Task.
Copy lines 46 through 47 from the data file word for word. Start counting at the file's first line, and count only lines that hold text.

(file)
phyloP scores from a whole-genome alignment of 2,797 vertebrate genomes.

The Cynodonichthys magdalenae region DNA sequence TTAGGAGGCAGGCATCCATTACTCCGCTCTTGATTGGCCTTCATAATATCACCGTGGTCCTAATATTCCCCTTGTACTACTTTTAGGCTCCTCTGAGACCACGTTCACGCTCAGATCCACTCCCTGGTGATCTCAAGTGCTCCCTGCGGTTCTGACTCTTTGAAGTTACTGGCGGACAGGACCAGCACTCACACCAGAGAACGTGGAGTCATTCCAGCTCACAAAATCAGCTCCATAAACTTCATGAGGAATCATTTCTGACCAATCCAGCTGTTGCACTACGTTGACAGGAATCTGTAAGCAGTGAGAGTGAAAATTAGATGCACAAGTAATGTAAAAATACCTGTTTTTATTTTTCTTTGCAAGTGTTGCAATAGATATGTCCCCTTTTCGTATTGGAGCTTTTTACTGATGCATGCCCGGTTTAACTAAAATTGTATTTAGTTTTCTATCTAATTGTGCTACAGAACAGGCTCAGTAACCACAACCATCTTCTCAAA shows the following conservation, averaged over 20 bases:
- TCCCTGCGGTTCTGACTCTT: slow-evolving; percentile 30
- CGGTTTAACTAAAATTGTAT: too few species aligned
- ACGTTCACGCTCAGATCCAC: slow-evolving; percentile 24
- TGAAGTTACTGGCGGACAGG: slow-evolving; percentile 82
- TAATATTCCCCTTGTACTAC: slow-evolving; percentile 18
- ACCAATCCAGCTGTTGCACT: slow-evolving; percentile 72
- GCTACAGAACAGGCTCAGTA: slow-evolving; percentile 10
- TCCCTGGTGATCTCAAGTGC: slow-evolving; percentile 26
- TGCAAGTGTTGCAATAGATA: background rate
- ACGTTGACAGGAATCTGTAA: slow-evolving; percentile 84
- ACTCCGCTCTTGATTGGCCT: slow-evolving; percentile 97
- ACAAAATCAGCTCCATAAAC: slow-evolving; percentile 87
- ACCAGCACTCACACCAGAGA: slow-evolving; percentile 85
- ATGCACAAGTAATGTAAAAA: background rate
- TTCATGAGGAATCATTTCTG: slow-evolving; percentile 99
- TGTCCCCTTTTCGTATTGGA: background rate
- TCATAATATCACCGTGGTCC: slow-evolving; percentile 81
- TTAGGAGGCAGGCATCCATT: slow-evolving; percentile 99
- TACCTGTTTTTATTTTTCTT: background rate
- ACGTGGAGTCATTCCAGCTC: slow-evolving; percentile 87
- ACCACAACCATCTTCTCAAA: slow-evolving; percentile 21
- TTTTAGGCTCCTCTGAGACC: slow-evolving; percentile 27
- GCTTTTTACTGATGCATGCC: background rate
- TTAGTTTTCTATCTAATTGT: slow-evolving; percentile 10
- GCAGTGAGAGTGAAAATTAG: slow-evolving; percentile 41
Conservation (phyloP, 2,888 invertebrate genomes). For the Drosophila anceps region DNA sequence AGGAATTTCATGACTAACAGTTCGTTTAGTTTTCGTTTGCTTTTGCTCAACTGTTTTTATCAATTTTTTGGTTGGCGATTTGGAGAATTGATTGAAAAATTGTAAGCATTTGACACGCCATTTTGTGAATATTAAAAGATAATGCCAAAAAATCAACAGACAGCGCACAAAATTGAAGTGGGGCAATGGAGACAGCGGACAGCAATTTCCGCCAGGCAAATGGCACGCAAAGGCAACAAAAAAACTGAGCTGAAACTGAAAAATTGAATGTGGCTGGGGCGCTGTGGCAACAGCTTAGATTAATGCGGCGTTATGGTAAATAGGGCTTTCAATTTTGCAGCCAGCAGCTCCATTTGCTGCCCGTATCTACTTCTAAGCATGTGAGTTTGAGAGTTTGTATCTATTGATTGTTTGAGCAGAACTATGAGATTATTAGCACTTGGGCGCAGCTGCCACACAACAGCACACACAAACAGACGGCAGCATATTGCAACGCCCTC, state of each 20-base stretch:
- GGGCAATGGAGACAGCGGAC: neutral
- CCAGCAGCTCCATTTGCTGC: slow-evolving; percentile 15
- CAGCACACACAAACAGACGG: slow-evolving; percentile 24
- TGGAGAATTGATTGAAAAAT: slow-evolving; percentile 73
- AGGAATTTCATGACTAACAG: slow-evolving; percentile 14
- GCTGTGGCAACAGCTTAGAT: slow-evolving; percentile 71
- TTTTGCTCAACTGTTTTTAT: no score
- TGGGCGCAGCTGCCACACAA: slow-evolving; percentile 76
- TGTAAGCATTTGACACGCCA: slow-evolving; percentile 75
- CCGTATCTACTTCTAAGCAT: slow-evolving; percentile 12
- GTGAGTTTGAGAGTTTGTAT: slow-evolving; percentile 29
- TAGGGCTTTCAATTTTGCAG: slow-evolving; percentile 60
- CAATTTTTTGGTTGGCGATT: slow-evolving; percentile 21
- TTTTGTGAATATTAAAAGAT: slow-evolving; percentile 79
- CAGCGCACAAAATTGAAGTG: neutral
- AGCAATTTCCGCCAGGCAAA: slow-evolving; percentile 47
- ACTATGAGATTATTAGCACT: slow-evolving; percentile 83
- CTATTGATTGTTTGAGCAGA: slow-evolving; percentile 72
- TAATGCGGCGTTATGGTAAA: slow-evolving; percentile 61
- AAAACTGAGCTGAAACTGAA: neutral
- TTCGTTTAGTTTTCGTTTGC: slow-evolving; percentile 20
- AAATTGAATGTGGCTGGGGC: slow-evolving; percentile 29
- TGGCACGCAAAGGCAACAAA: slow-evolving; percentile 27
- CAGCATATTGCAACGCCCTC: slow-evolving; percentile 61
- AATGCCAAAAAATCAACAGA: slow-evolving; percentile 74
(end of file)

- CTATTGATTGTTTGAGCAGA: slow-evolving; percentile 72
- TAATGCGGCGTTATGGTAAA: slow-evolving; percentile 61